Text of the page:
Physician shortage could hit 121,000 by 2030

The latest physician supply and demand report from the Association of American Medical Colleges (AAMC) painted a bleaker picture of the growing physician shortage in the U.S., projecting a shortage of between 42,600 and 121,300 physicians by 2030.

The study, which was conducted for AAMC by IHS Markit, showed the problem is getting worse, as last year’s report projected a shortage of between 40,800 and 104,900 physicians.

The underlying causes haven’t changed: the population aged 65 and over is expected to grow by 50 percent by 2030, increasing demand for healthcare services. The physician population is also aging, with 13.5 percent of the active workforce already aged 65 and over and another 27.2 percent between the ages of 55 and 64. Exacerbating the shortage is the trend of physicians working fewer hours—across all generations, not just millennials, the report noted—meaning it may take more than one physician for hospitals and practices to replace the productivity of a single retiring physician.

“If this trend continues, then by 2030 there will be 32,500 fewer (full-time-equivalent) physicians in the national supply than if physician work hours remained similar to current patterns,” the report said.

Non-primary care specialties have the largest projected shortfall of between 33,800 and 72,700 physicians by 2030, including a shortfall of up to 30,500 surgical specialists. This category also includes “medical specialties,” such as cardiology, oncology and gastroenterology, which the report said may actually have a surplus of about 700 physicians to a shortfall of 9,600 physicians, though this finding isn’t broken down by subspecialty. Primary care is expected to face a shortage of between 14,800 and 49,300 physicians.

Population health will only increase demand for physicians in the long term. According to the report, a short-term decline from improvements in measures like reducing obesity and better management of high blood pressure and cholesterol would bounce back to increased demand by 2030.

“The demand for physicians would thus be 17,300 FTEs higher in 2030 relative to demand levels in the absence of achieving these goals,” the report said. “This finding suggests that although prevention efforts will probably reduce demand for some specialties, such as endocrinology, demand for other specialties, such as geriatric medicine, will increase.”

The report said it took into account the growing ranks of non-physician practitioners like advanced practice registered nurses (APRNs) and physician assistants (PAs) and demand for the retail clinics they staff. For both roles, the number of practitioners is expected to double by 2030 to 242,000 PAs and 449,000 APRNs—six times the rate of growth of demand for healthcare services overall.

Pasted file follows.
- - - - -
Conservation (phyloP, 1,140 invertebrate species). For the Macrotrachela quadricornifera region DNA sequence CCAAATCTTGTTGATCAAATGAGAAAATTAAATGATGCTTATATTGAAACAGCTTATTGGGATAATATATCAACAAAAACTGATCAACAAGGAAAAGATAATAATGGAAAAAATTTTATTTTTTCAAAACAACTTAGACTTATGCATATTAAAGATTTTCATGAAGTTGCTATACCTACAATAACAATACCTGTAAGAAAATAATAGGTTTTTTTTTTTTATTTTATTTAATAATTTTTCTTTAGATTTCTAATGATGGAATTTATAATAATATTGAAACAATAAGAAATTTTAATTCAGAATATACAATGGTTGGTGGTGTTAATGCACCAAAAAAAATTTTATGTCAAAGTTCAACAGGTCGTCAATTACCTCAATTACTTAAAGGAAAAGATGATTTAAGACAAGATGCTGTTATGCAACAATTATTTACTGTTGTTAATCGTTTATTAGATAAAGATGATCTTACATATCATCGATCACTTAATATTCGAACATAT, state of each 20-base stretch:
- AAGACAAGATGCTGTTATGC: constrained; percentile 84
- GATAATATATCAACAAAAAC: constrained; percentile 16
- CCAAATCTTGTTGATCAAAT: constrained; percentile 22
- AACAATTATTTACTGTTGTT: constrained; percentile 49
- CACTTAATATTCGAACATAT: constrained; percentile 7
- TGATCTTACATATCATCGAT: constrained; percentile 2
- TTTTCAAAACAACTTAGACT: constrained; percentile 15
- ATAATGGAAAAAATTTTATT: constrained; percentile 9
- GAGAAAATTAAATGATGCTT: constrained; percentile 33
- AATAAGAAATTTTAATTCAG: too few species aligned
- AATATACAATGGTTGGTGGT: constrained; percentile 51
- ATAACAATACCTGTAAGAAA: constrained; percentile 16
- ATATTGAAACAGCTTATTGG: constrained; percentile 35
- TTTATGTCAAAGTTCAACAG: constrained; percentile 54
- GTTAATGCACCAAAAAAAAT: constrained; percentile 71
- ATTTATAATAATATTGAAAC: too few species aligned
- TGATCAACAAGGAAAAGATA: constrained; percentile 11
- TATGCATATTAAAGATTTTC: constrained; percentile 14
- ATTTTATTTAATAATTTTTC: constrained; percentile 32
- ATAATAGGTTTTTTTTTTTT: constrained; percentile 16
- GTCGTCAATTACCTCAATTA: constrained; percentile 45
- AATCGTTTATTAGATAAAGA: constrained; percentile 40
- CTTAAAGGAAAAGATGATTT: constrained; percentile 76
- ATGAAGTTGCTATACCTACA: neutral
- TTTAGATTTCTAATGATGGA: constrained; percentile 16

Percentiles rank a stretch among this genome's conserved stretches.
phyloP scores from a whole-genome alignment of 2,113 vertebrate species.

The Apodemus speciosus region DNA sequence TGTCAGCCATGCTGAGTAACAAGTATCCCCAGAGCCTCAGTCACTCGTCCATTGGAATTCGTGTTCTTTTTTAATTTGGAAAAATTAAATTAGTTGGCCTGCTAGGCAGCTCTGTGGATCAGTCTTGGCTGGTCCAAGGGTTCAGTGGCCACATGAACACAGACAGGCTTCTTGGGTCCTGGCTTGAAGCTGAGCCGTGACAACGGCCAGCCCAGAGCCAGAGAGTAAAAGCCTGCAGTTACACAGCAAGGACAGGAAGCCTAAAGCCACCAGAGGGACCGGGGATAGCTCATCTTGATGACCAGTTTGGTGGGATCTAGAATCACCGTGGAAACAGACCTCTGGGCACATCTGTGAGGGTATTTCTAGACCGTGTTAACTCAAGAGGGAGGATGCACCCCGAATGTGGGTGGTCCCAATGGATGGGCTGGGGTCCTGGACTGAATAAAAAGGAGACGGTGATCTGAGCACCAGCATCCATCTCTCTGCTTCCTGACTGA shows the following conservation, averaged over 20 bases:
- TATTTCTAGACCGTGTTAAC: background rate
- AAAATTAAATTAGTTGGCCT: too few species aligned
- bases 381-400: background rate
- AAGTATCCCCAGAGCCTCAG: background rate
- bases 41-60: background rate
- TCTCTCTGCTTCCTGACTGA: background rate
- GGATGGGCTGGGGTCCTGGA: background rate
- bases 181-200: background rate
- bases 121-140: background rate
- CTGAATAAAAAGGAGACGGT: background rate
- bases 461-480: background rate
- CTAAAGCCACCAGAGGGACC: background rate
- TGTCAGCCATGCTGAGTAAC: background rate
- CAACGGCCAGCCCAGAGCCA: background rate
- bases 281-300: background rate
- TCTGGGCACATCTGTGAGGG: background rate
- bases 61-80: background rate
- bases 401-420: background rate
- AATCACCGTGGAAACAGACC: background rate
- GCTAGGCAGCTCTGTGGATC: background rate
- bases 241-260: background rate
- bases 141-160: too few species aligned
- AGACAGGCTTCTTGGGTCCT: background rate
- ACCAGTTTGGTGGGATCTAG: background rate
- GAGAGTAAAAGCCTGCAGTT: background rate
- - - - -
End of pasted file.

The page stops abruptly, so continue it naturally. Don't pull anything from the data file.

Under one of the report’s scenarios, PAs and APRNs could reduce the demand for physicians by 50 percent in primary care, 60 percent in anesthesiology and by 108,600 physicians overall—covering the majority of the shortage. However, it also said there might be a “market saturation point” where those practitioners have trouble finding jobs. It also said there needed to be more research into whether PAs and APRNs can truly displace demand for physicians.

“APRN and PA supplies have grown rapidly over the past decade, and these clinicians fill important roles in care delivery,” the report said. “To what extent have APRNs and PAs reduced demand for physicians in some specialties, and to what extent are APRNs and PAs providing previously unfilled services and expanding access to care?”

Expanding the role of non-physician practitioners has also been actively opposed by groups representing doctors. The American Medical Association adopted a resolution in 2017 to active oppose state-level efforts to allow APRNs to practice independently without a physician’s supervision.

The AAMC’s recommend solutions to the shortage remain the same: continuing to train more doctors and getting help from Congress.

“To address the doctor shortage, medical schools have increased class sizes by nearly 30 percent since 2002. Now it’s time for Congress to do its part,” AAMC president and CEO Darrell Kirch, MD, said in a statement. “Funding for residency training has been frozen since 1997 and without an increase in federal support, there simply won’t be enough doctors to provide the care Americans need.”